3. ^ Browning, Lynnley, "Makers of Artificial Sweeteners Go to Court", New York Times Business section, April 6, 2007
  4. ^ a b Johnson,Avery, "How Sweet It Isn't", Wall Street Journal Marketplace Section, April 6, 2007 p.B1
  5. ^ Splenda UK for the Splenda figure, the wikipedia article on sugar for the sugar figure.
  6. ^ Based upon 96 calories per cup and 48 teaspoons per cup.
  7. ^ Code of Federal Regulations, Title 21, Volume 2, Pg. 95 – 101, Web version here.
  8. ^
  9. ^ FDA Talk Paper T98-16
  10. ^ FDA Final Rule, Food Additives Permitted for Direct Addition to Food for Human Consumption; Sucralose
  11. ^ Journal of Head and Face Pain - September 2006
  12. ^ Journal of Mutation Research - August 2002
  13. ^ Report from NICNAS, The Australian Government regulator of industrial chemicals (PDF document)
  14. ^ USFDA Department of Health and Human Services, 1998
  15. ^ Lynch BS, Tischler AS, Capen C, Munro IC, McGirr LM, McClain RM (1996). "Low digestible carbohydrates (polyols and lactose): significance of adrenal medullary proliferative lesions in the rat". Regul. Toxicol. Pharmacol. 23 (3): 256–97. doi:10.1006/rtph.1996.0055. PMID 8812969.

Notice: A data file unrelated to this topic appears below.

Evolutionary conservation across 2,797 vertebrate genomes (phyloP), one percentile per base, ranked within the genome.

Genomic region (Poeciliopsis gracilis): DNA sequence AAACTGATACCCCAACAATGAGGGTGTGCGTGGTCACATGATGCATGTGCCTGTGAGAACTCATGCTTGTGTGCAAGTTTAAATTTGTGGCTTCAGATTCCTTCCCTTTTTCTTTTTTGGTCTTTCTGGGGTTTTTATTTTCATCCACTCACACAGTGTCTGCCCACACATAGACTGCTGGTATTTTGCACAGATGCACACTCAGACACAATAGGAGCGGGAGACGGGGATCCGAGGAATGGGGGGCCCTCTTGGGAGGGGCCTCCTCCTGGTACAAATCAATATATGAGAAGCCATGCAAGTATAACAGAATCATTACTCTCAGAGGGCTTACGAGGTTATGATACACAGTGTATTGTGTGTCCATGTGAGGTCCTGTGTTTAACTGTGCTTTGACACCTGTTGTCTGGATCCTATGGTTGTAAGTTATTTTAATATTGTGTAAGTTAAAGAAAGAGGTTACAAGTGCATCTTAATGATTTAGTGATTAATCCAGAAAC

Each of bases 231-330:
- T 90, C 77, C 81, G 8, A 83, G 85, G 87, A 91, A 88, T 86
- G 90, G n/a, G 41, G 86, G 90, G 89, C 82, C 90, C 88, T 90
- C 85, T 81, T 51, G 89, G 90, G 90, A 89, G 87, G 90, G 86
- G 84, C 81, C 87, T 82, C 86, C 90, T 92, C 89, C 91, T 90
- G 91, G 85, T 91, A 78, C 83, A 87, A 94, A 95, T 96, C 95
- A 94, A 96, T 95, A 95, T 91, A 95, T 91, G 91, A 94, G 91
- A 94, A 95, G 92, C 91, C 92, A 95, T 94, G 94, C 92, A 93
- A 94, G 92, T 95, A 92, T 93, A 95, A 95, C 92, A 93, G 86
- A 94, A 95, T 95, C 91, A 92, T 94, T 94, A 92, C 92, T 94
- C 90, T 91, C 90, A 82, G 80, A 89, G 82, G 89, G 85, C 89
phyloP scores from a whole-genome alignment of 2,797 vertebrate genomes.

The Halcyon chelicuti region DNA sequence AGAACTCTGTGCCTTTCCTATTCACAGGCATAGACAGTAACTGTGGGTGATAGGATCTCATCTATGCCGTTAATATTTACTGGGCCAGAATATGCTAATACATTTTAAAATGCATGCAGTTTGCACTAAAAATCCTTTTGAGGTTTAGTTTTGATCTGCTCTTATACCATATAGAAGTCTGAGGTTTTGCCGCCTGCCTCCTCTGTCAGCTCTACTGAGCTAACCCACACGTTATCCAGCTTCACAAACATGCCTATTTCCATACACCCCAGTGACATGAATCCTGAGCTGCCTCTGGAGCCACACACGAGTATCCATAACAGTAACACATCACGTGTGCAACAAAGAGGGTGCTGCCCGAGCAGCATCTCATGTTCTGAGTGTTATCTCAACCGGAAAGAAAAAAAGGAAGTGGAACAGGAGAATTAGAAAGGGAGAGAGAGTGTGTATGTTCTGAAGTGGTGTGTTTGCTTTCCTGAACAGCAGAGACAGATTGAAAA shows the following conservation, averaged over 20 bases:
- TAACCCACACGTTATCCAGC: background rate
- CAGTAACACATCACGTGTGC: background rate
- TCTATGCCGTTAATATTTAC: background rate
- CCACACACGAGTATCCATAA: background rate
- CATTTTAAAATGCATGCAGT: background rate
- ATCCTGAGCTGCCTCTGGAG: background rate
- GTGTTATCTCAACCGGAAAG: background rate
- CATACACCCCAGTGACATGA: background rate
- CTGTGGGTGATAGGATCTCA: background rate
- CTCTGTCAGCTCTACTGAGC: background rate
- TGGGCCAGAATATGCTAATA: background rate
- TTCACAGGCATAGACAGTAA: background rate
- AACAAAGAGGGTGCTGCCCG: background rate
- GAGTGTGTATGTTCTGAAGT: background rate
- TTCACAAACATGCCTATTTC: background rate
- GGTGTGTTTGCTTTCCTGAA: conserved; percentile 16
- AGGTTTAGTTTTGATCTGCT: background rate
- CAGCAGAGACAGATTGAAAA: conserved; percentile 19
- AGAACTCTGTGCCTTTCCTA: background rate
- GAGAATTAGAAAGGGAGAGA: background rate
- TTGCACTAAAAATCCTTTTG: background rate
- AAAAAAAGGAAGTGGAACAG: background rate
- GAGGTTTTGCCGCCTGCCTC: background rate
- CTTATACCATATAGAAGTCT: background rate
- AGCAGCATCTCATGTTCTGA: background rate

16. ^ Nunes AP, Ferreira-Machado SC, Nunes RM, Dantas FJ, De Mattos JC, Caldeira-de-Araújo A (2007). "Analysis of genotoxic potentiality of stevioside by comet assay". Food Chem. Toxicol. 45 (4): 662–6.
  17. ^ Canimoğlu S, Rencüzoğullari E (2006). "The cytogenetic effects of food sweetener maltitol in human peripheral lymphocytes". Drug Chem Toxicol 29 (3): 269–78.
  18. ^ Dietary Supplement Health and Education Act of 1994, Public Law 103-417, 103rd Congress